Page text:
2018 3rd International Conference on Public Health and Medical Sciences
May 29-31, 2018, Hangzhou, China
中文版 More Conferences
Days to the Submission Deadline
Important Dates
SubmissionJan. 20, 2018
    Extended to Apr. 20, 2018
Notification20-40 days after the submission
Publication15-20 days after the final edition
ConferenceMay 29-31, 2018
Keynote Speakers

The information about the Keynote Speakers of ICPHMS2018 are as follows, which will be updated regularly.

Dr. Xingyi Guo, Assistant Professor
Division of Epidemiology, Department of Medicine, Vanderbilt University Medical Center, USA

Biography: Dr. Xingyi Guo obtained his PhD in bioinformatics from Zhejiang University in 2008, and completed his postdoctoral training in functional genomics and bioinformatics lab, at Albert Einstein College of Medicine from 2008 to 2013. After postdoctoral training, he joined Vanderbilt as a Research Assistant Professor in the Department of Biomedical Informatics in March of 2013, and then joined the Division of Epidemiology in November of 2013. He was then converted to the tenure-track as an Assistant Professor in 2017. Dr. Guo has a strong track record on studies of bioinformatics, genetics and cancer epidemiology. He has more than 40 peer-reviewed publications in these fields. His research currently concentrates on genetic epidemiological studies aiming to identify putative causative genetic and epigenetic factors for cancer risk and outcome using bioinformatics and functional genomics approaches.

Topic: Identifying Putative Causative Variants and Genes for Cancer Risk Using Functional Genomics Approaches

Abstract: Previous genome-wide association studies (GWAS), have identified approximately 150 genetic susceptibility loci associated with breast cancer risk. However, the target genes and underlying mechanisms for the large majority of the identified associations remain unknown. We recently completed studies to systematically identify potential target genes for GWAS-identified single nucleotide polymorphisms (index SNPs) using a cis-expression quantitative trait loci (cis-eQTL) analysis based on genetic and transcriptome datasets from tumor tissue samples from the Genotype-Tissue Expression (GTEx), The Cancer Genome Atlas (TCGA), and the Molecular Taxonomy of Breast Cancer International Consortium (METABRIC). A total of 101 potential eQTL target genes were identified at Benjamini-Hochberg adjusted P < 0.05. Using various functional genomics data from ENCODE, ROADMAP and literature, we further demonstrated that many identified target genes showed evidence of cis-regulation by putative functional SNPs (in strong linkage disequilibrium with the index SNPs) via promoter or enhancer-promoter interactions. We next performed in vitro functional assays for multiple genes, and confirmed that they play a vital role in beast carcinogenesis via disruption of cell behavior. In summary, our findings revealed novel biological mechanisms for understanding genetic susceptibility risk loci and provided additional insight into understanding the pathogenesis of breast cancer.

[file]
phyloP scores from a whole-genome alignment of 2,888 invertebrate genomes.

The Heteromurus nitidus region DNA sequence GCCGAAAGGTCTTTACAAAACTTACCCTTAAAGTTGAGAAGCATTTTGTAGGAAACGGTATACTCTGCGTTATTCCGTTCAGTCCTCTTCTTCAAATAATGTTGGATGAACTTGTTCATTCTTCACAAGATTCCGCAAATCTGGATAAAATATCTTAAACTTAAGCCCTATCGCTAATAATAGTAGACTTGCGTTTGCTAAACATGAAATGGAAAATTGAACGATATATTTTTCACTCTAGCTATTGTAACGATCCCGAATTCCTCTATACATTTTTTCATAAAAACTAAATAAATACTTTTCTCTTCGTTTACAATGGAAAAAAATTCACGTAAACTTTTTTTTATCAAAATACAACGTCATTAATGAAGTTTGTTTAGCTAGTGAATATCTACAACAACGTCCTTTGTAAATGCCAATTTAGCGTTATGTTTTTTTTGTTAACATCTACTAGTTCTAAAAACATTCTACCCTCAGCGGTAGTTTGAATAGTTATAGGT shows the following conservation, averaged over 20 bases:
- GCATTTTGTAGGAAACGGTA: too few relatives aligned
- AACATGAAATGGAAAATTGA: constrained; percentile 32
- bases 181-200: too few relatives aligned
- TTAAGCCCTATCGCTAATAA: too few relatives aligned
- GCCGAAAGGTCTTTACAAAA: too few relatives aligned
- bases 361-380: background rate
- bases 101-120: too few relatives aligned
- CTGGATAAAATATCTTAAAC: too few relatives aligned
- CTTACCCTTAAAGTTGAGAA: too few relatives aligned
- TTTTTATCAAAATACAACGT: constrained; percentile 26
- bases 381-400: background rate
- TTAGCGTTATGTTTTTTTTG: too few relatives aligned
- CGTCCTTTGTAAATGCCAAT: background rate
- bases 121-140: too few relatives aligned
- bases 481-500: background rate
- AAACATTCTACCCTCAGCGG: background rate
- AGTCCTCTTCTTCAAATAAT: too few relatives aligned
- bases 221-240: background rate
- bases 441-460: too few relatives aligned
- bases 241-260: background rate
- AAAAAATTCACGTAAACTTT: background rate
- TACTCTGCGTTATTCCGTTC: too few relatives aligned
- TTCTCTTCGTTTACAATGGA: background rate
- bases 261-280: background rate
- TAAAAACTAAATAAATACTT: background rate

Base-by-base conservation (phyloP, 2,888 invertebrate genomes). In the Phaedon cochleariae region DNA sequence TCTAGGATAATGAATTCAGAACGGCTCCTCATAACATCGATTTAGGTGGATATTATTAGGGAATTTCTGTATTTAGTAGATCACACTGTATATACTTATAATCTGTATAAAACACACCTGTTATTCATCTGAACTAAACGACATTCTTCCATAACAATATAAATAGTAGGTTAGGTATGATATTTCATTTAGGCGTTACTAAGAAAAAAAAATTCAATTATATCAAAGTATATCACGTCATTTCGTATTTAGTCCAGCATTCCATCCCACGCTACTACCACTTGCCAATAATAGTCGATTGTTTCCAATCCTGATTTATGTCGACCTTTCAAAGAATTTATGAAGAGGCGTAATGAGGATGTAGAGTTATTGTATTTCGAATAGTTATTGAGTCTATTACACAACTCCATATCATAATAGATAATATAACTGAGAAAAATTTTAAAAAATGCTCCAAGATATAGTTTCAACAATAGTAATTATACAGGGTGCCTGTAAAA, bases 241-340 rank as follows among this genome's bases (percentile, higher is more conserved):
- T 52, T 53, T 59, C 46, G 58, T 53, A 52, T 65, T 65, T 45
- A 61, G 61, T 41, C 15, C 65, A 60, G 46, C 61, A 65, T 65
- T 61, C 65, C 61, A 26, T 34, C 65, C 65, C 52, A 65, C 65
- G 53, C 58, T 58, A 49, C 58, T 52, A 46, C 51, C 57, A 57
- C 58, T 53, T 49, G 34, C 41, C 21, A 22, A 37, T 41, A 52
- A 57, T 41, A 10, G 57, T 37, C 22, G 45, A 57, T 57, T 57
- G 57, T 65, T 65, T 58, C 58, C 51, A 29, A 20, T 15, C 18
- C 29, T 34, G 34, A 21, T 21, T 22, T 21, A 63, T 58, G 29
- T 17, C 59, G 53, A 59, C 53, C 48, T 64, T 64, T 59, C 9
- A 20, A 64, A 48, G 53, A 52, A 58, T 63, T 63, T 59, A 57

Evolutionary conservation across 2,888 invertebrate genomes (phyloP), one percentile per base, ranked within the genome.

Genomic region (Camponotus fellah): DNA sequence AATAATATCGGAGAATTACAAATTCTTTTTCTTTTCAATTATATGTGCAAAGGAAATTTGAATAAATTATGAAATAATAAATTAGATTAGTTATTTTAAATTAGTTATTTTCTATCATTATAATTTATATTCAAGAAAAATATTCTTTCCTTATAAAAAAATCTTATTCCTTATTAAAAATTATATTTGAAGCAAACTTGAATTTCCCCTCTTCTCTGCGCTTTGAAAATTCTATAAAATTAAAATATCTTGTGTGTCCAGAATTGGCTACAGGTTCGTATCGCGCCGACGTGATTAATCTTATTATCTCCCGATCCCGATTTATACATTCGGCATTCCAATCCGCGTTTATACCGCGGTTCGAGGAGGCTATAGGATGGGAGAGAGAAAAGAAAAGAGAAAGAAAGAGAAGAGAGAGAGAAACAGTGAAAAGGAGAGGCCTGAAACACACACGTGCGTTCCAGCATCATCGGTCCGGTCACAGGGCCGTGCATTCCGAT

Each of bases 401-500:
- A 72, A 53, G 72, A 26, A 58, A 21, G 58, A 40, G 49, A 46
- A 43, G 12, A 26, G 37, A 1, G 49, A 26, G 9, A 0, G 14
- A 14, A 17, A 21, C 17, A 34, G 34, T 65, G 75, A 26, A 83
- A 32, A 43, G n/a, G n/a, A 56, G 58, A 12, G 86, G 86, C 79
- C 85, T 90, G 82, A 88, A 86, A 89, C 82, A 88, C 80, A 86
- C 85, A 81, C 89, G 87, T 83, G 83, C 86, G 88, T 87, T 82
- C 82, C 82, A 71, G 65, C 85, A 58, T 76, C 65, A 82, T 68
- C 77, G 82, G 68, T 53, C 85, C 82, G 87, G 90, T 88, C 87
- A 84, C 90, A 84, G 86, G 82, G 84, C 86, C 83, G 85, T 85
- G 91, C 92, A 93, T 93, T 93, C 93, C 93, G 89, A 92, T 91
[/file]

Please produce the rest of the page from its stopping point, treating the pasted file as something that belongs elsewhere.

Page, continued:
Dr. Ruoling Chen, Professor
Faculty of Education, Health and Wellbeing, University of Wolverhampton, UK

Biography: Dr. Ruoling Chen is the Professor of Public Health and Medical Statistics at the University of Wolverhampton, UK. He was awarded a PhD degree from the University of Aberdeen, UK in 1997, after studying medicine and medical statistics in China. Dr. Chen worked at the Universities of Liverpool, Dundee and London (UCL and KCL) as a lecturer, senior lecturer and principle investigator respectively, for 20 years. His research areas and expertise include epidemiology and global public health. Dr. Chen is the Lead for Global Health and Epidemiology at the University of Wolverhampton. Currently he supervises four PhD students and leads a research group including post-doc researchers and senior academic staff to work on new risk factors and care for dementia. Dr. Chen has published widely in epidemiology and public health research fields.

Topic: Air Pollution and Dementia Risk – where is evidence?

Abstract: Objectives. Air pollution is associated with increased risk of respiratory and cardiovascular diseases, but it’s a/ssociation with dementia is unclear. The aim of this study is to assess the evidence of impacts of air pollution on the development of dementia, and its possible pathological mechanisms.
Methods. We systematically searched literature and identified seven population-based studies on the topic and a number of articles on the mechanisms.